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May 2, 2017


Welcome to the Genomics in Society Digest

Genomics in Society: Genomics and its related Ethical, Economic, Environmental, Legal and Social aspects.
This news digest is published by Genomics in Society at Genome Alberta. Feel free to forward to your colleagues.

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How tobacco farmer Henrietta Lacks became a medical superstar after her death

Henrietta Lacks lives on in labs, in books, in ethical debates, and now in a new movie. She died from cervical cancers 66 years ago but cells taken from her are still being cultured and used in research around the world. The cells were taken without her knowledge, let alone consent, which has sparked many ethical discussions and some compensation claims. The Immortal Life of Henrietta Lacks by Rebecca Skloot was published in 2010, and the movie based on the book will be on HBO this week.
Source: Toronto Star

Scientists can now pull the DNA of ancient humans out of cave dirt

A “genetic aura” persists long after people and animals die and researchers have been able to take advantage of it to figure out who, or what, was in a Belgian cave 45,000 years ago. The techniques makes it possible to extract DNA without having to grind up any bone or fossil remains.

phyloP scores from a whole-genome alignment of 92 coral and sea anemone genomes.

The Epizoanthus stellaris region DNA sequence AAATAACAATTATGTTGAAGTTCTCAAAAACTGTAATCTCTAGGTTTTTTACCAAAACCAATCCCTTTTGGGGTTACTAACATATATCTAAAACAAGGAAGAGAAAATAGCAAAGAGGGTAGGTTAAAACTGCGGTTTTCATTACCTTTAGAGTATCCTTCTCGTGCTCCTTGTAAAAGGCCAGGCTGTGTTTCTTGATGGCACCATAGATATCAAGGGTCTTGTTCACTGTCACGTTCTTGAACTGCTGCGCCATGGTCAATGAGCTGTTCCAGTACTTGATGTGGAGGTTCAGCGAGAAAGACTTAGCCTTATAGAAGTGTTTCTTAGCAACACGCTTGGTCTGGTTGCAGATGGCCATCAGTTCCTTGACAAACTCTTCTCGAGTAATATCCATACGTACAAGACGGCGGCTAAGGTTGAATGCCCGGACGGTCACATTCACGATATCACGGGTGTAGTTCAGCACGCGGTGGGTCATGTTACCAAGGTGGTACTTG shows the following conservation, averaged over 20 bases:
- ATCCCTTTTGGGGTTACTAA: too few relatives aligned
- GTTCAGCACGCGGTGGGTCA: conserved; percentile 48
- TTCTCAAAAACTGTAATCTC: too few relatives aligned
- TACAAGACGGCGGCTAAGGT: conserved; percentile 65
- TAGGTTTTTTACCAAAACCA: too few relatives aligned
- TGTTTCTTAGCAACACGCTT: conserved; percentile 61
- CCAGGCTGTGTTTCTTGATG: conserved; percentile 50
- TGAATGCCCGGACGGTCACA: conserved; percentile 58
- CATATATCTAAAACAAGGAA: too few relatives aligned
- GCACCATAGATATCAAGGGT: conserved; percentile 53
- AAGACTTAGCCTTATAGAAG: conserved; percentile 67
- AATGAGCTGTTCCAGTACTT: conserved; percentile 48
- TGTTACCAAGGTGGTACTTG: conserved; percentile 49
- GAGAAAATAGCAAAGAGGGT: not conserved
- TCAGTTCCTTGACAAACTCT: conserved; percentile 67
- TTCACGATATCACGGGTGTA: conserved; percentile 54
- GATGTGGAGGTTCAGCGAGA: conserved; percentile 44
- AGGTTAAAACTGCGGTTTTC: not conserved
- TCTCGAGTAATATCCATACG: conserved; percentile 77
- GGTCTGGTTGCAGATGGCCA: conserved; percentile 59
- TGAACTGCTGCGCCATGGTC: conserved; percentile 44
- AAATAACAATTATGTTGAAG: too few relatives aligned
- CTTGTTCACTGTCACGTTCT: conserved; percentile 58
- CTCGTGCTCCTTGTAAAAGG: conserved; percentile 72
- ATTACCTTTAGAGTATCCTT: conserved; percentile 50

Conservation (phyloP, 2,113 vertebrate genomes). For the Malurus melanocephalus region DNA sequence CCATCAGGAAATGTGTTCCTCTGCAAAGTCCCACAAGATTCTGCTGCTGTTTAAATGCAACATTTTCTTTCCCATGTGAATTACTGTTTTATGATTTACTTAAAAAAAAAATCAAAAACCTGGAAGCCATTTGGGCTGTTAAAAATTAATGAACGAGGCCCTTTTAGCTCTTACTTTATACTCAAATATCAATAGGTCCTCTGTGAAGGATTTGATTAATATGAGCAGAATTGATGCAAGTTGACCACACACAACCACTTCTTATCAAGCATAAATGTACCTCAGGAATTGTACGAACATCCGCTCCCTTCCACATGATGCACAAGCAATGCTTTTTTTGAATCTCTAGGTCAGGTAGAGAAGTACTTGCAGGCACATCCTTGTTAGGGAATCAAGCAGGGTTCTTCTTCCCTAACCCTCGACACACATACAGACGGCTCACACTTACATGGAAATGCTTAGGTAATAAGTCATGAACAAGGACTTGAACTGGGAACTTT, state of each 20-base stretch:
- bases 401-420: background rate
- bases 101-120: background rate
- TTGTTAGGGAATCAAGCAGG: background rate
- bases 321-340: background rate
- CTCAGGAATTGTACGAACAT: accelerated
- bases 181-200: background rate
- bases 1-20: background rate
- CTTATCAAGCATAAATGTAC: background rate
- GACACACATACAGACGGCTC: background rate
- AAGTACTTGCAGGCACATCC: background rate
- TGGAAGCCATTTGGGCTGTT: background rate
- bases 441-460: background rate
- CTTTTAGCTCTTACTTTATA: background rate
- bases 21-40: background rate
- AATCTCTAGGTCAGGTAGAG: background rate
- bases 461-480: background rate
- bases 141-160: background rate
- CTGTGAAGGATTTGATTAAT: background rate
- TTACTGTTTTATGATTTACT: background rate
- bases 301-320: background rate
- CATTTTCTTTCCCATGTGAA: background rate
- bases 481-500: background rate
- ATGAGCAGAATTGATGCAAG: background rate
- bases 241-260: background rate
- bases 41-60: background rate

Source: The Atlantic

Goodbye Glybera! The world’s first gene therapy will be withdrawn

Glybera was first approved in October 2012 for hereditary lipoprotein lipase deficiency (LPLD), an ultra-rare genetic disorder. Partly because of the rare nature of the disease and partly because the drug was not approved in the U.S., it has proved to be a commercial failure for uniQuire, the company marketing the drug. While it was not a business success it was a proof of concept and that has helped with ongoing research efforts.
Source: LabBioTech

Lawsuit against stem cell clinic Stemgenex can move forward, judge rules

A clinic in California will have to go to court to defend claims that its stem cell treatments are 100% effective. The interesting part of the decision that allows the case to proceed is that it is not about the science or the technology. Rather it is about fraud and misrepresentation of customer’s satisfaction with the treatment. The scientific basis for the treatment could well come into the trial at some point but in the end it could all be decided on plain old truth in advertising arguments.
Source: LA TIMES

Agriculture’s biotechnology has a bright future

According to Robert Fraley, the future of agriculture is strong. Fraley is the Executive Vice President and Chief Technology Officer with Monsanto and is often seen as the ‘father’ of agricultural biotechnology. As one of the people there when GMOs were first being developed, he says we are now a couple of generations past that early technology.
Source: Farm & Ranch Guide

The new Neanderthals

For years we have seen Neanderthals as “stooped over, hairy, primitive” and probably complete brutes. We even use the term Neanderthal as an insult to others. But we are slowly learning they are more complex than we once thought and may even have had an artistic streak. A new novel called The Last Neanderthal by Canadian Claire Cameron, brings one particular Neanderthal to life as you’ll see (and hear) in this story.
Source: Maclean’s

Study: Accomplished female scientists often overlooked